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This year’s race covered a 1,464 mile circuit through various parts of France. The villages are delightful to see. As well, wineries, Château, farms, mountains, castles, canyons and the fields in impressionist colours, provide unforgettable scenes from this endlessly fascinating country. This year, the tour spent one day in the westen Ardeche, immediately beyond the Rhone River and its Chateauneuf du Pape vineyards among others. Below is a Chateau with eight cylindrical towers, one of the national treasures of France.

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Every year the race ends in Paris on the Champs-Élysées route. The riders ride now a total of 8 laps (up towards the Arc de Triomphe, down the Champs-Élysées, round les Tuileries and the Louvre and across the Place de la Concorde back to the Champs-Élysées.) This is a rather slippery spoke as a great part of the route is on cobblestones. Usually the leader of the race  is protected by his teammates and they are buried in the midst of the peleton, the majority of racers whose job it is to support and protect their star mountain climbers, sprinters, time trial specialists and road racers.  A disaster can occur if any cyclist in the peleton loses his concentration for just a moment and crashes, particularly in front of the  leader, thus making the efforts of three weeks come to naught.  Around and around they go. And finally, if all goes as the teams planned, there is a winner, sometimes by just a minute or two.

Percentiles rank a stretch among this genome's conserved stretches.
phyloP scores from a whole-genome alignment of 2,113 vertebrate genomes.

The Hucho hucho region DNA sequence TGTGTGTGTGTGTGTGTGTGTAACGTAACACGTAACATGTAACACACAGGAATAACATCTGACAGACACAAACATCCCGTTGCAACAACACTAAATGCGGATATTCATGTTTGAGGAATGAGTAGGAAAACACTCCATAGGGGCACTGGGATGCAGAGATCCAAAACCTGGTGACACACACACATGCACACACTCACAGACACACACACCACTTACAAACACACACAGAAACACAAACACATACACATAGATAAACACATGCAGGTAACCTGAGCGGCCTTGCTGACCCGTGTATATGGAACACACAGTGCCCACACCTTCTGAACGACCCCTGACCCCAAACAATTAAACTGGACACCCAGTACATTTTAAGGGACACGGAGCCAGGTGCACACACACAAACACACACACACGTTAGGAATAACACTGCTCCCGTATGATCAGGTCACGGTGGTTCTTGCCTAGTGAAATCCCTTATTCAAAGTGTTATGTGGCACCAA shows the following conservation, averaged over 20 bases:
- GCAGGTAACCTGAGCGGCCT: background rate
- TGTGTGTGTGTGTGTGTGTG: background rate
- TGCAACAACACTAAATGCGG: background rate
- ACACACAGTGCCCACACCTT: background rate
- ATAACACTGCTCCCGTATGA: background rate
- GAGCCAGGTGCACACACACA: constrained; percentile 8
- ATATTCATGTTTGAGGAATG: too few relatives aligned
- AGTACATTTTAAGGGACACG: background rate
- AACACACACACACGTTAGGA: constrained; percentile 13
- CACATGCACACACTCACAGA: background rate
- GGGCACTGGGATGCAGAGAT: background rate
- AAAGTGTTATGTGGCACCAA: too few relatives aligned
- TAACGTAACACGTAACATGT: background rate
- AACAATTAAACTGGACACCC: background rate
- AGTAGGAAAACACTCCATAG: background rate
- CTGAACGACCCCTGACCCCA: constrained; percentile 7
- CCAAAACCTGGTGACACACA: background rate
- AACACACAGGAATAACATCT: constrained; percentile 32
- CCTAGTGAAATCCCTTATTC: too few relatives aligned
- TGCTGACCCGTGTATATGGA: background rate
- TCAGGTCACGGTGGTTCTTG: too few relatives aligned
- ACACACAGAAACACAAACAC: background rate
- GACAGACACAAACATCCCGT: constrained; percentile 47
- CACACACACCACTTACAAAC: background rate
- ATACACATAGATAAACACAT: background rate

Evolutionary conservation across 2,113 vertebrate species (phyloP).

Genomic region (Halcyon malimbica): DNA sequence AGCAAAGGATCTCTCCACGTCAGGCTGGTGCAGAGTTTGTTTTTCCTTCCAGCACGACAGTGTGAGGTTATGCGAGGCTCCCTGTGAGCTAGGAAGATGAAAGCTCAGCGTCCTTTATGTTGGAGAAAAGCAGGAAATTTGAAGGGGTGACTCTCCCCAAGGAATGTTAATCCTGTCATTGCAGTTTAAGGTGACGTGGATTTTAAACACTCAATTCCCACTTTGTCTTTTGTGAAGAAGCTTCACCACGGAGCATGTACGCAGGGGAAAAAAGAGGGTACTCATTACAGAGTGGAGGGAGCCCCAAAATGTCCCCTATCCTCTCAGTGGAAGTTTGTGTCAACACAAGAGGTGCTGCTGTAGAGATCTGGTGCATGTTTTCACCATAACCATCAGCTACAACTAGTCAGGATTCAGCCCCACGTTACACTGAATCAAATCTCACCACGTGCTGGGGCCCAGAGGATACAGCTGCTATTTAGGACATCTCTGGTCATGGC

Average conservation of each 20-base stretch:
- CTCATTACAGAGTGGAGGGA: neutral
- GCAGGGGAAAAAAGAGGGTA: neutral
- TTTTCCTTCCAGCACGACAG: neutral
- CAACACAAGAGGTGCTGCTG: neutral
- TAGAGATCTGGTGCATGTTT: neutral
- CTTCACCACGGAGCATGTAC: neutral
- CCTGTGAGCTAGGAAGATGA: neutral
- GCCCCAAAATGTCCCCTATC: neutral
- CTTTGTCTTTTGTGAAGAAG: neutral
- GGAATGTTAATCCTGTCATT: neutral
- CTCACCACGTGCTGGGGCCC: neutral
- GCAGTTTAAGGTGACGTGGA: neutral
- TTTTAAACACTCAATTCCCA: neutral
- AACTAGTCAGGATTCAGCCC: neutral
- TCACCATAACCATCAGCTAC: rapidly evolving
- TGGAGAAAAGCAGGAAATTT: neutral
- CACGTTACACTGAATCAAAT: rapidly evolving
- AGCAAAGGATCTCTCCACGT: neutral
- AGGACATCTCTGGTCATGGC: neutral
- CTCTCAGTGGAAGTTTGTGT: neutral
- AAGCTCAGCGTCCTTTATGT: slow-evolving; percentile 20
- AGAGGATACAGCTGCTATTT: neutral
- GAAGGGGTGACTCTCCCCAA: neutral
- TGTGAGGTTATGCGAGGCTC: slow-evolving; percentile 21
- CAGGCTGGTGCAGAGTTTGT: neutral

To watch the tour live, you’ll need to have cable and rise very early in the morning. If that’s beyond the pale, there is an 8 PM summary. Monday’s are rest days.

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Universal Health Care from a Northern Perspective